Analysis of the repatriation adjustment process in the Spanish context
AbstractPurpose – This paper aims to analyze the repatriation adjustment process of international employees in the Spanish context. The paper also aims to test the applicability of Black et al.'s repatriation adjustment model for Spanish repatriates. Design/methodology/approach – The paper reports on empirical quantitative research, based on data from 124 Spanish repatriates. Multiple regression analysis and factor analysis are used to test the hypotheses of the study. Findings – The findings provide evidence for some of the relations proposed in the model but they do not support the model as a whole. The paper questions the existence of the different dimensions of expectations/adjustment and the importance of some of the factors included in the model. Research limitations/implications – The sample is not very large; some bias could appear as only repatriates who continue working in their companies were questioned. Future research should conduct longitudinal studies. Practical implications – The study provides evidence of the relevance of facilitating repatriates' adjustment, as it affects their performance. The study also shows that some variables can facilitate the process. In particular, having a mentor and frequent communication with home during the expatriation has been found to help the repatriates to create accurate expectations, which, in turn, affect their general adjustment. Social capacity and the fact that the repatriates had not adjusted completely overseas also facilitate readjustment. Finally, work autonomy on return and social status have been found to positively affect work adjustment. Originality/value – The paper contributes to the literature by examining the repatriation model of Black et al. that has not been thoroughly analyzed before wither as a whole regarding its applicability to non-Anglo-Saxon countries.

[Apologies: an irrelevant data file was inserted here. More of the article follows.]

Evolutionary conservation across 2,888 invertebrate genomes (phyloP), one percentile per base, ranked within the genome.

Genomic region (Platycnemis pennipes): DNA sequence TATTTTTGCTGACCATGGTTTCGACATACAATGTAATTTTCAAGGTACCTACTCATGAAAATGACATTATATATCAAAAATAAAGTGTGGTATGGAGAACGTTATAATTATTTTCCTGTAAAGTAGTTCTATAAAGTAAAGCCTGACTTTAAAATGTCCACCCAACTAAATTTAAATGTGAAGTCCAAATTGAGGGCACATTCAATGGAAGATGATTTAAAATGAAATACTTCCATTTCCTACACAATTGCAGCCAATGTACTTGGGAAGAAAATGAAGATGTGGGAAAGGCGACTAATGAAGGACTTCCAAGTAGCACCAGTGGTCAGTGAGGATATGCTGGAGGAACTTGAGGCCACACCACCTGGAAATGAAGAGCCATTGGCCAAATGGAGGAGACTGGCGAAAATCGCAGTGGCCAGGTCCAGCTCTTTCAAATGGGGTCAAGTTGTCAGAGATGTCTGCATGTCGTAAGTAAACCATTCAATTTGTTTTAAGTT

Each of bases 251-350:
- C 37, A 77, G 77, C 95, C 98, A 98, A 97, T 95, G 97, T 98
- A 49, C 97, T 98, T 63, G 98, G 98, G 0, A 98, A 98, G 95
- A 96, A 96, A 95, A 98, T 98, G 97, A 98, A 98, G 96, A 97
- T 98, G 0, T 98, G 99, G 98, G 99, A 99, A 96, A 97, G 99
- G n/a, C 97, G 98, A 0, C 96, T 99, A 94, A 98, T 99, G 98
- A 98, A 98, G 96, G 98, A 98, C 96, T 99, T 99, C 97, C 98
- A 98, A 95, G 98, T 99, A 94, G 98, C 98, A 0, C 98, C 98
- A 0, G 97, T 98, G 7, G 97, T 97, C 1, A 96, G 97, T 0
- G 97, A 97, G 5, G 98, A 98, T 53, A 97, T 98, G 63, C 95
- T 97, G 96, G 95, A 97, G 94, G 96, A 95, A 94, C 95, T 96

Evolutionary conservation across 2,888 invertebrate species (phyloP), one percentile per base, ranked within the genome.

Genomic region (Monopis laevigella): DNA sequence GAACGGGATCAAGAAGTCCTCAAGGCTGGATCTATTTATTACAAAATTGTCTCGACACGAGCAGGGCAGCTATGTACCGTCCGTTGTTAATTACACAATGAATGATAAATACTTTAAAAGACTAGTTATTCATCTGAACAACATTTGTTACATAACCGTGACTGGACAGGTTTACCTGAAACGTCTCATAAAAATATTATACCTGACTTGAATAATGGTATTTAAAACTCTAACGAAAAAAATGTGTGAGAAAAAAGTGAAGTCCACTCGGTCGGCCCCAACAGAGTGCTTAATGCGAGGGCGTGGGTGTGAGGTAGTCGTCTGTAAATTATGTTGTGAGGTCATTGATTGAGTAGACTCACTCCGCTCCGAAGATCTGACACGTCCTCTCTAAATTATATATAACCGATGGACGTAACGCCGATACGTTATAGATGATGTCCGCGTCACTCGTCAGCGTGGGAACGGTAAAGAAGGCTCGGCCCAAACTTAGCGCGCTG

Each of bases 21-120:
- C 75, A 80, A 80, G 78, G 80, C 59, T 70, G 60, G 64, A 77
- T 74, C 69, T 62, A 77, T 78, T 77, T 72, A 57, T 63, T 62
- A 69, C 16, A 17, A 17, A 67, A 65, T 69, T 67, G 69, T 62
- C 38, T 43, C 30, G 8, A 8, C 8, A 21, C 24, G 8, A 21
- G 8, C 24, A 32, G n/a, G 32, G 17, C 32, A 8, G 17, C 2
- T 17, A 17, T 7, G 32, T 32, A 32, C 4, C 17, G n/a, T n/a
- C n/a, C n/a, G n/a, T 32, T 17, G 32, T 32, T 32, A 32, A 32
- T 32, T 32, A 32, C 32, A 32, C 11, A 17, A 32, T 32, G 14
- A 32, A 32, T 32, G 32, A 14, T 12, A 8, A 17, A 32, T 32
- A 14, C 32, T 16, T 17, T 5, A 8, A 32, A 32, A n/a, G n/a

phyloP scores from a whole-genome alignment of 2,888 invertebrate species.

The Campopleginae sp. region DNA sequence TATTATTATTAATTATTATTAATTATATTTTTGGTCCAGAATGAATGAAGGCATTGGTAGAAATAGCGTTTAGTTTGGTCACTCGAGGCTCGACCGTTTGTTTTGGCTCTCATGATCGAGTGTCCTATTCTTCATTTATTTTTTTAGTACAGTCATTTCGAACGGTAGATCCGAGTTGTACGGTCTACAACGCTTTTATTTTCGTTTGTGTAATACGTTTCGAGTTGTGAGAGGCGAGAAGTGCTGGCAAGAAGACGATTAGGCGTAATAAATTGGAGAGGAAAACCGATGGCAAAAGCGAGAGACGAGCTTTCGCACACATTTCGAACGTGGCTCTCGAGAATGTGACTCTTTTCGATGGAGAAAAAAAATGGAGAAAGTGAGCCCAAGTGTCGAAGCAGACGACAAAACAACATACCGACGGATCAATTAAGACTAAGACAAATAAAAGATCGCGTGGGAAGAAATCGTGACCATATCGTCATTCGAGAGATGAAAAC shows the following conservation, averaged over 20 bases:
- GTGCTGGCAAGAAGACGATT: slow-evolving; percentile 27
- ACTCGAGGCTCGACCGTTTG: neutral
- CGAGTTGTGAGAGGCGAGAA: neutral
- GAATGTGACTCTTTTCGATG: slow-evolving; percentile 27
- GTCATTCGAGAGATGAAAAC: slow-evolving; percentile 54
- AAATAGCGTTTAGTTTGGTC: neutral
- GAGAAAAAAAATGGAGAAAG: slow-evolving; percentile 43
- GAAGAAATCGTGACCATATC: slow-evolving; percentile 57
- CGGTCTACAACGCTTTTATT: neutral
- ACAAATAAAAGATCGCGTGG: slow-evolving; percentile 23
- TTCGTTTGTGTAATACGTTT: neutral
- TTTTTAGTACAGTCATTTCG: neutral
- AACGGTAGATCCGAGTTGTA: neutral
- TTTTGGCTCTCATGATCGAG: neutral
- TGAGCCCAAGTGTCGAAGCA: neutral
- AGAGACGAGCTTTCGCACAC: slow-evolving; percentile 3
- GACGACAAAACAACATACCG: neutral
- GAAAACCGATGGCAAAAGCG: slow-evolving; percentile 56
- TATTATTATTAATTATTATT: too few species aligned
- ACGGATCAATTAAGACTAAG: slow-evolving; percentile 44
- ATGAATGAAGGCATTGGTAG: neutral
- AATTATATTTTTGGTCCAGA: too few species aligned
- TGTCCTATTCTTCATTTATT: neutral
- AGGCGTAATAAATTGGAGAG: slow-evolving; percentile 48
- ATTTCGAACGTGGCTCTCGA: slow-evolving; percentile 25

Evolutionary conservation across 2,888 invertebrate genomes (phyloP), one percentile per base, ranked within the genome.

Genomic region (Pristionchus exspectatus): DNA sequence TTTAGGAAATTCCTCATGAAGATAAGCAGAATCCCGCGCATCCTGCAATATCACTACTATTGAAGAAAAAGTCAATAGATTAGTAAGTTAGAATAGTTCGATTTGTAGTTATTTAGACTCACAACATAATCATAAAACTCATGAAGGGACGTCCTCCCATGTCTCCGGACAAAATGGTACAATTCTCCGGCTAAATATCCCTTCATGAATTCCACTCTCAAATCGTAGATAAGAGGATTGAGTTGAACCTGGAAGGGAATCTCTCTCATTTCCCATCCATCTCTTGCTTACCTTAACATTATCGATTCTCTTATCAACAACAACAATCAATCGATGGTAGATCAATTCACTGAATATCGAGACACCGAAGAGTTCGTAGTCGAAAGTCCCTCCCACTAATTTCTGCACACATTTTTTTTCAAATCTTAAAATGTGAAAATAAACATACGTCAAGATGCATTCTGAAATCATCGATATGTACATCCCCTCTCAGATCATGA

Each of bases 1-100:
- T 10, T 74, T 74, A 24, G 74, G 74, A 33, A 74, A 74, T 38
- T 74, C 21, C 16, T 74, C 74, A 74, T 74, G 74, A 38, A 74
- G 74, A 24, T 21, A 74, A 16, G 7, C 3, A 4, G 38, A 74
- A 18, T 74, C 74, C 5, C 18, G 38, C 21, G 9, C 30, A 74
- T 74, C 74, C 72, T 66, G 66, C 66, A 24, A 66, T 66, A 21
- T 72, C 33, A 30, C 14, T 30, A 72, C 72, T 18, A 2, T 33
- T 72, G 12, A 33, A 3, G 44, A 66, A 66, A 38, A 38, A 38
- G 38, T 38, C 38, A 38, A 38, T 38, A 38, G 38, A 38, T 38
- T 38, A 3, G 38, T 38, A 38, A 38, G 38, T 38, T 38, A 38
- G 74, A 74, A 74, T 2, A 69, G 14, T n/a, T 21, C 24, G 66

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Bibliographic InfoArticle provided by Emerald Group Publishing in its journal International Journal of Manpower.
Volume (Year): 31 (2010)
Issue (Month): 1 ( May)
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Please report citation or reference errors to , or , if you are the registered author of the cited work, log in to your RePEc Author Service profile, click on "citations" and make appropriate adjustments.:
- Jeffrey P Shay & Sally A Baack, 2004. "Expatriate assignment, adjustment and effectiveness: an empirical examination of the big picture," Journal of International Business Studies, Palgrave Macmillan, vol. 35(3), pages 216-232, May.
- Bossard, Annette B. & Peterson, Richard B., 2005. "The repatriate experience as seen by American expatriates," Journal of World Business, Elsevier, vol. 40(1), pages 9-28, February.
- Megan Beckett & Julie Da Vanzo & Narayan Sastry & Constantijn Panis & Christine Peterson, 2001. "The Quality of Retrospective Data: An Examination of Long-Term Recall in a Developing Country," Journal of Human Resources, University of Wisconsin Press, vol. 36(3), pages 593-625.
- Lazarova, Mila & Tarique, Ibraiz, 2005. "Knowledge transfer upon repatriation," Journal of World Business, Elsevier, vol. 40(4), pages 361-373, November.
- Michael G Harvey, 1989. "Repatriation of Corporate Executives: An Empirical Study," Journal of International Business Studies, Palgrave Macmillan, vol. 20(1), pages 131-144, March.
- Margaret A Shaffer & David A Harrison & K Matthew Gilley, 1999. "Dimensions, Determinants, and Differences in the Expatriate Adjustment Process," Journal of International Business Studies, Palgrave Macmillan, vol. 30(3), pages 557-581, September.
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